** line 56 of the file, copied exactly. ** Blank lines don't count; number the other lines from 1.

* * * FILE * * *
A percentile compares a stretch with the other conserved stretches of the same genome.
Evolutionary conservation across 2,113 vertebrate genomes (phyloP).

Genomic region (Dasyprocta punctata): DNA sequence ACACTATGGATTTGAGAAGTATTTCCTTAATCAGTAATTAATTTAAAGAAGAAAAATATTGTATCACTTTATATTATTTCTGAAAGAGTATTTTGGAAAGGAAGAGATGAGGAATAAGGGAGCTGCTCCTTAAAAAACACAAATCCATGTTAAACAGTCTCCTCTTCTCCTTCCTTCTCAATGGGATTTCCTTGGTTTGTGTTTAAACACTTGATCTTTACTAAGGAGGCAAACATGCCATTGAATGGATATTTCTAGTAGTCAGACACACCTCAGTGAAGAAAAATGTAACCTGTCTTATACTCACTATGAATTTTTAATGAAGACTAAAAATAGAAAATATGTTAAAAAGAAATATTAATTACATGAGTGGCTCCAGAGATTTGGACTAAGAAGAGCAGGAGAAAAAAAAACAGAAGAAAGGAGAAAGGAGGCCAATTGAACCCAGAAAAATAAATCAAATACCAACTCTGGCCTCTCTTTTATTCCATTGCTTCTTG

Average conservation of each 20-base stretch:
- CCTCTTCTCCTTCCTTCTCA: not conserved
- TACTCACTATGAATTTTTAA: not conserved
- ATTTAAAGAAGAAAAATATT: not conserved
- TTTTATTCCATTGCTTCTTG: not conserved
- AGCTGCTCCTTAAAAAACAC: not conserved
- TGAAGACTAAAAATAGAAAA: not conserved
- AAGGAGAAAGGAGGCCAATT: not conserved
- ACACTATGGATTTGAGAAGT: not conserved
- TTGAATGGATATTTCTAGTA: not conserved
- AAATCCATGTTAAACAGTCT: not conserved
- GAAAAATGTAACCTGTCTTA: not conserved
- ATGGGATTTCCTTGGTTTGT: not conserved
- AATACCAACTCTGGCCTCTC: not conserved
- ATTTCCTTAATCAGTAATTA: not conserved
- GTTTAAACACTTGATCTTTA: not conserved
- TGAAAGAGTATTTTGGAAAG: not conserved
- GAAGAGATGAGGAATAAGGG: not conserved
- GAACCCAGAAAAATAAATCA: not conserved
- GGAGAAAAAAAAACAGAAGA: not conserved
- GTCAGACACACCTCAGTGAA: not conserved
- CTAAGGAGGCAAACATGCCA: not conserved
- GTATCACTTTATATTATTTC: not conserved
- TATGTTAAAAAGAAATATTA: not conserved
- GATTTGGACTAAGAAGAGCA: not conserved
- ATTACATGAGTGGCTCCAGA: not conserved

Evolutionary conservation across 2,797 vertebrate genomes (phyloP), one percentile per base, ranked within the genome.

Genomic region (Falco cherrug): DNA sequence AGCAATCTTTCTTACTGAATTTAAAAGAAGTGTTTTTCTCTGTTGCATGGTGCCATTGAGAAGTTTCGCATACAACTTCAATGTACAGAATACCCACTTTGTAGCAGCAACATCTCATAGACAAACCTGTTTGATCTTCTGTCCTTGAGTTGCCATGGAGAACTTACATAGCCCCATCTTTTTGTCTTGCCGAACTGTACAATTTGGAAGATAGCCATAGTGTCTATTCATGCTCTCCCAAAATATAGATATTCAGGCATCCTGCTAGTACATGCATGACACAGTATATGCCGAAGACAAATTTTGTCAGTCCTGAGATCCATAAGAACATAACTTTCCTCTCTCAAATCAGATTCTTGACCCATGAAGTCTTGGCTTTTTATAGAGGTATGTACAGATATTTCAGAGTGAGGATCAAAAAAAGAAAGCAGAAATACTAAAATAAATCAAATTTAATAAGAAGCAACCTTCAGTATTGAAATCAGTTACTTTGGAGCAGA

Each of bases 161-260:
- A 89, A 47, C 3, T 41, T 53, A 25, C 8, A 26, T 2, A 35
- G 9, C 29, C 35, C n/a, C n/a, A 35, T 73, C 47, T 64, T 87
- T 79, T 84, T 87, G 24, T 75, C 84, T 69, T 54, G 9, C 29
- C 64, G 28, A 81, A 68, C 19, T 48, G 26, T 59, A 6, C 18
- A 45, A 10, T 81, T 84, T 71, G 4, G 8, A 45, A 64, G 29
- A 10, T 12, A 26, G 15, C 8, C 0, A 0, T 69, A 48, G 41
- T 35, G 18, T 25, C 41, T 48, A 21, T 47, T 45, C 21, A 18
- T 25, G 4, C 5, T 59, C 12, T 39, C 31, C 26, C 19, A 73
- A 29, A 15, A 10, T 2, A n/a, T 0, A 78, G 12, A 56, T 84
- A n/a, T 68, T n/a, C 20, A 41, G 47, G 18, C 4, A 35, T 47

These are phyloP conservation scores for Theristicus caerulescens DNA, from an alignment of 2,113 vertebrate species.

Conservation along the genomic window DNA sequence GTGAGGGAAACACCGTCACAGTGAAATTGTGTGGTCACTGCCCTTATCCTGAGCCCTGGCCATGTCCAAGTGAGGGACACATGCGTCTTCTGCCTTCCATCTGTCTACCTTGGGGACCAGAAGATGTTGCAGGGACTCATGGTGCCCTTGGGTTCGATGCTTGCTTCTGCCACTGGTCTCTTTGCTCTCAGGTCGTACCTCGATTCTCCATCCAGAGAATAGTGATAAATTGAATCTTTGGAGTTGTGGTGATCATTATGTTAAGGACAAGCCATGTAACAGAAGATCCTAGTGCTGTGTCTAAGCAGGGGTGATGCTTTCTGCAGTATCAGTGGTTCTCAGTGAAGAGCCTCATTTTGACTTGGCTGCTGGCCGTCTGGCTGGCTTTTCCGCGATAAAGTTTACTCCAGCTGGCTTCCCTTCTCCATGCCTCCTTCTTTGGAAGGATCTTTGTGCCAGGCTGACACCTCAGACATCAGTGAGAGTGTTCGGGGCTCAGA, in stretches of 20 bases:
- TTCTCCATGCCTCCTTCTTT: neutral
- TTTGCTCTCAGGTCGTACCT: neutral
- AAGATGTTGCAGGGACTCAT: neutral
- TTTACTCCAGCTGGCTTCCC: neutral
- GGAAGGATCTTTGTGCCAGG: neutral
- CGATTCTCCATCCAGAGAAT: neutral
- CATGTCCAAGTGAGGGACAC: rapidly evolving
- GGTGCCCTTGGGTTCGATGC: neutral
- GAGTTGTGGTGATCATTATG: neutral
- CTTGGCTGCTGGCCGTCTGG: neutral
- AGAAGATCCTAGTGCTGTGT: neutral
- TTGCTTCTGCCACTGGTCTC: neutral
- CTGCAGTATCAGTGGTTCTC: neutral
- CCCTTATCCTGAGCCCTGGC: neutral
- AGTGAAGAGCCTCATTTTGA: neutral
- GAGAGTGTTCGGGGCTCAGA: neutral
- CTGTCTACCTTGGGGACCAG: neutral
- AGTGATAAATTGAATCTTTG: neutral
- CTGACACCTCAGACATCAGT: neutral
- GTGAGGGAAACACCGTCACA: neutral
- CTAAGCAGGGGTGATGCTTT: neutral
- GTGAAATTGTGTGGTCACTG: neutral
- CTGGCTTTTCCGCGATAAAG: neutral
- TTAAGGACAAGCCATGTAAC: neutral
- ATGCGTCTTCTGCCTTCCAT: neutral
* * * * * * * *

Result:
- TTGCTTCTGCCACTGGTCTC: neutral